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Aquinas’ Catena Aurea on John 17:1-13

Posted by Dim Bulb on June 1, 2011

Ver 1. These words spoke Jesus, and lifted up his eyes to heaven, and said, Father, the hour is come; glorify your Son, that your Son also may glorify you:2. As you have given him power over all flesh, that he should give eternal life to as many as you have given him.3. And this is life eternal, that they might know you the only true God, and Jesus Christ, whom you have sent.4. I have glorified you on the earth: I have finished the work which you gave me to do.5. And now, O Father, glorify you me with your own self with the glory which I had with you before the world was.

CHRYS. After having said, In the world you shall have tribulation, our Lord turns from admonition to prayer; thus teaching us in our tribulations to abandon all other things, and flee to God.

BEDE. These things spoke Jesus, those things that He had said at the supper, partly sitting as far as the words, Arise, let us go hence; and thence standing, up to the end of the hymn which now commences, And lifted up His eyes and said, Father, the hour is come; glorify Your Son.

CHRYS. He lifted up His eyes to heaven to teach us intentness in our prayers: that we should stand with uplifted eyes, not of the body only, but of the mind.

AUG. Our Lord, in the form of a servant, could have prayed in silence had He pleased; but He remembered that He had not only to pray, but to teach. For not only His discourse, but His prayer also, was for His disciples’ edification, yes and for ours who read the same. Father, the hour is come, shows that all time, and every thing that He did or suffered to be done, was at His disposing, Who is not subject to time. Not that we must suppose that this hour came by any fatal necessity, but rather by God’s ordering. Away with the notion, that the stars could doom to death the Creator of the stars.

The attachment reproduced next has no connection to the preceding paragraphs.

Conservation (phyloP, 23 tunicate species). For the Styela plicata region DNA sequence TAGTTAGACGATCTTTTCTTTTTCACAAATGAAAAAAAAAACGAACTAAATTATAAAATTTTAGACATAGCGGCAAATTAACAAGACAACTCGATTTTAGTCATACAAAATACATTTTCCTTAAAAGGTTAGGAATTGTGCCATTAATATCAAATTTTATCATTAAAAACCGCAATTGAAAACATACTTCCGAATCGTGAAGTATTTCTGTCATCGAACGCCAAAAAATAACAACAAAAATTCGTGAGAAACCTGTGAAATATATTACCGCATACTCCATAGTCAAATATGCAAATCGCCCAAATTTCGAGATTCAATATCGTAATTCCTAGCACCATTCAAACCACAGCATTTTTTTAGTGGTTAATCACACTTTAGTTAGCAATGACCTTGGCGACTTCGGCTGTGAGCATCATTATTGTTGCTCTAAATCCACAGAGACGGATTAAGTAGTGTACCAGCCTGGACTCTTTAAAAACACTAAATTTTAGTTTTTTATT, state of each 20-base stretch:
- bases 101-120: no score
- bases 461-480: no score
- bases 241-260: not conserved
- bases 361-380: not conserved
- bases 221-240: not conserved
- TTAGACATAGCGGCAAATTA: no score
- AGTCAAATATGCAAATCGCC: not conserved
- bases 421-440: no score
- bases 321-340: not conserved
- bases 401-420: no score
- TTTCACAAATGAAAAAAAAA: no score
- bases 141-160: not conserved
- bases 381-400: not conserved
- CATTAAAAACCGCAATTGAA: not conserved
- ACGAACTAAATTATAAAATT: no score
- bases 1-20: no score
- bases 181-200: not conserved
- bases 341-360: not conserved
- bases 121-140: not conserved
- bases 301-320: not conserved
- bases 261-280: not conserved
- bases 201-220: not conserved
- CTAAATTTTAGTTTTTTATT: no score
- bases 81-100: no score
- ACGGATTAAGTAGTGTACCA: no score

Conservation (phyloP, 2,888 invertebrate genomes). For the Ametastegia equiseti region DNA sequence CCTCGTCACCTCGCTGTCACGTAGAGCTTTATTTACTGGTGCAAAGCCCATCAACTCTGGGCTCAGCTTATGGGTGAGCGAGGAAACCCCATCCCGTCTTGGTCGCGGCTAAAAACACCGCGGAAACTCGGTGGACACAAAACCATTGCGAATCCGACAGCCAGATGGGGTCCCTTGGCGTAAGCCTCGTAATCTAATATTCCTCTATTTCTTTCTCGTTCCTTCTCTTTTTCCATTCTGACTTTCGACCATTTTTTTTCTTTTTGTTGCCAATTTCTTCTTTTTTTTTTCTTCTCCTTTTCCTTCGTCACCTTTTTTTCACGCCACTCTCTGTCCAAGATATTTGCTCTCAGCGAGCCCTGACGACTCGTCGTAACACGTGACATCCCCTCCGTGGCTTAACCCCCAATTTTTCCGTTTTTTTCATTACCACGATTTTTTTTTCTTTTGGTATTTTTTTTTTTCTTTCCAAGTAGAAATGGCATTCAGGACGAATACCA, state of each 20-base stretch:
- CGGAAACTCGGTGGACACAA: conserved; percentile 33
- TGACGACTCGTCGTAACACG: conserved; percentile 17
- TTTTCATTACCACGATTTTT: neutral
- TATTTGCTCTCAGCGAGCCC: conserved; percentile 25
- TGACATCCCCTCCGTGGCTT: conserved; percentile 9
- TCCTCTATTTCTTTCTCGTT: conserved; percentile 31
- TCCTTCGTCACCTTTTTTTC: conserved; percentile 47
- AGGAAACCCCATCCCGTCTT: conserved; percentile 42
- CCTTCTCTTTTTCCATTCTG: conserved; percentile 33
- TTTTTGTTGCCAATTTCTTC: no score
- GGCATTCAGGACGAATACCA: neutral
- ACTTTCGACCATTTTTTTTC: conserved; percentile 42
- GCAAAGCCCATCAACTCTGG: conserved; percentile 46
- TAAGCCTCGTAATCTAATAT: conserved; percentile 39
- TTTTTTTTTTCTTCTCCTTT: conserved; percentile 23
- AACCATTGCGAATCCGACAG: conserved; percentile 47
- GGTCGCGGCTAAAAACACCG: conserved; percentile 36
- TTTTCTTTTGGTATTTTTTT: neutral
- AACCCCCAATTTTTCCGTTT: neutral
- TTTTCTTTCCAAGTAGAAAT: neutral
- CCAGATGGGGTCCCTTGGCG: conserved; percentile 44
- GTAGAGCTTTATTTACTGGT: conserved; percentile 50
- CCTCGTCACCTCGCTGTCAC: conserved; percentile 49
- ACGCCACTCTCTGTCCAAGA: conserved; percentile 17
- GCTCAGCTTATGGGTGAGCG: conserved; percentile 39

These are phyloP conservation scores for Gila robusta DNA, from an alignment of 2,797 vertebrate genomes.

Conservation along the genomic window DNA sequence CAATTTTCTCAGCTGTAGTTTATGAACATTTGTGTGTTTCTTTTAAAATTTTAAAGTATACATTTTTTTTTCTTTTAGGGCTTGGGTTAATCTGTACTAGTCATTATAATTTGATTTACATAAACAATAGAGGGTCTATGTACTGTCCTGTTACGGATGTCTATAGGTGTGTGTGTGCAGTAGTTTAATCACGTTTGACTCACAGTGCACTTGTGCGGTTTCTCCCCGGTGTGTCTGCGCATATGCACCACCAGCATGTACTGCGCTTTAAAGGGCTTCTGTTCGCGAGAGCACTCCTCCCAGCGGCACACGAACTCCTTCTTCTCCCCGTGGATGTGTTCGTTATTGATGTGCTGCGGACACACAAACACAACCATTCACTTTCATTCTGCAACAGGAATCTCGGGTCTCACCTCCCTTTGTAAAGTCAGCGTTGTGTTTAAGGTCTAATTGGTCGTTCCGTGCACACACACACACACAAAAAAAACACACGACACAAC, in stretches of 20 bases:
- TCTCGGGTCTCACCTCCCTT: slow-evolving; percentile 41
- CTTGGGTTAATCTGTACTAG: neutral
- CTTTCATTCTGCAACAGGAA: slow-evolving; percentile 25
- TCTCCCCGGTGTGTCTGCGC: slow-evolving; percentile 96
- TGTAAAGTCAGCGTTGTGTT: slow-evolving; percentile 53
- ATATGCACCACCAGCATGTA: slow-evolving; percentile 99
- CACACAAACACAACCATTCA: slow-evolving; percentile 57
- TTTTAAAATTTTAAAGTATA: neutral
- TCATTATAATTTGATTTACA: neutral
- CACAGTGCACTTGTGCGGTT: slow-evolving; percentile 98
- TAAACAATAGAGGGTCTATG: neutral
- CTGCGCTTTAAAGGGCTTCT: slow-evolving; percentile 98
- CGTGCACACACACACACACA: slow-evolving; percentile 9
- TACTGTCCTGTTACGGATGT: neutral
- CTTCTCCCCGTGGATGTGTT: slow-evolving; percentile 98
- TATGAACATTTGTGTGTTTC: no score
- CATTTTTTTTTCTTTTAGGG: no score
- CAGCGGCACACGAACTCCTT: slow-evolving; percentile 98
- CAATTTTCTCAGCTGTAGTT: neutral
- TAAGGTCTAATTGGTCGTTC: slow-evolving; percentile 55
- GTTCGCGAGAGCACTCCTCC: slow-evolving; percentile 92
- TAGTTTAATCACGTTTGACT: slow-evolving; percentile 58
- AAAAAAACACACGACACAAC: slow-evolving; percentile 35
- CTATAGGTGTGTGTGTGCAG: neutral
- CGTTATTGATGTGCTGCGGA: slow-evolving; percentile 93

HILARY. He does not say that the day, or the time, but that the hour is come. An hour contains a portion of a day. What was this hour? He was now to be spit upon, scourged, crucified. But the Father glorifies the Son. The sun failed in his course, and with him all the other elements felt that death. The earth trembled under the weight of our Lord hanging on the Cross, and testified that it had not power to hold within it Him who was dying.

The Centurion proclaimed, Truly this was the Son of God. The event answered the prediction. Our Lord had said, Glorify Your Son, testifying that He was not the Son in name only, but properly the Son. Your Son, He said. Many of us are sons of God; but not such is the Son. For He is the proper, true Son by nature, not by adoption, in truth, not in name, by birth, not by creation. Therefore after His glorifying, to the manifestation of the truth there succeeded confession. The Centurion confesses Him to be the true Son of God, that so none of His believers might doubt what one of His persecutors could not deny.

AUG. But if He was glorified by His Passion, how much more by His Resurrection? For His Passion rather showed His humility than His glory. So we must understand, Father, the hour is come, glorify Your Son, to mean, the hour is come for sowing the seed, humility; defer not the fruit, glory.

HILARY. But perhaps this proves weakness in the Son; His waiting to be glorified by one superior to Himself. And who does not confess that the Father is superior, seeing that He Himself said, The Father is greater than I? But beware lest the honor of the Father impair the glory of the Son. It follows: That Your Son also may glorify You. So then the Son is not weak, inasmuch as He gives back in His turn glory for the glory which He receives. This petition for glory to be given and repaid, shows the same divinity to be in both.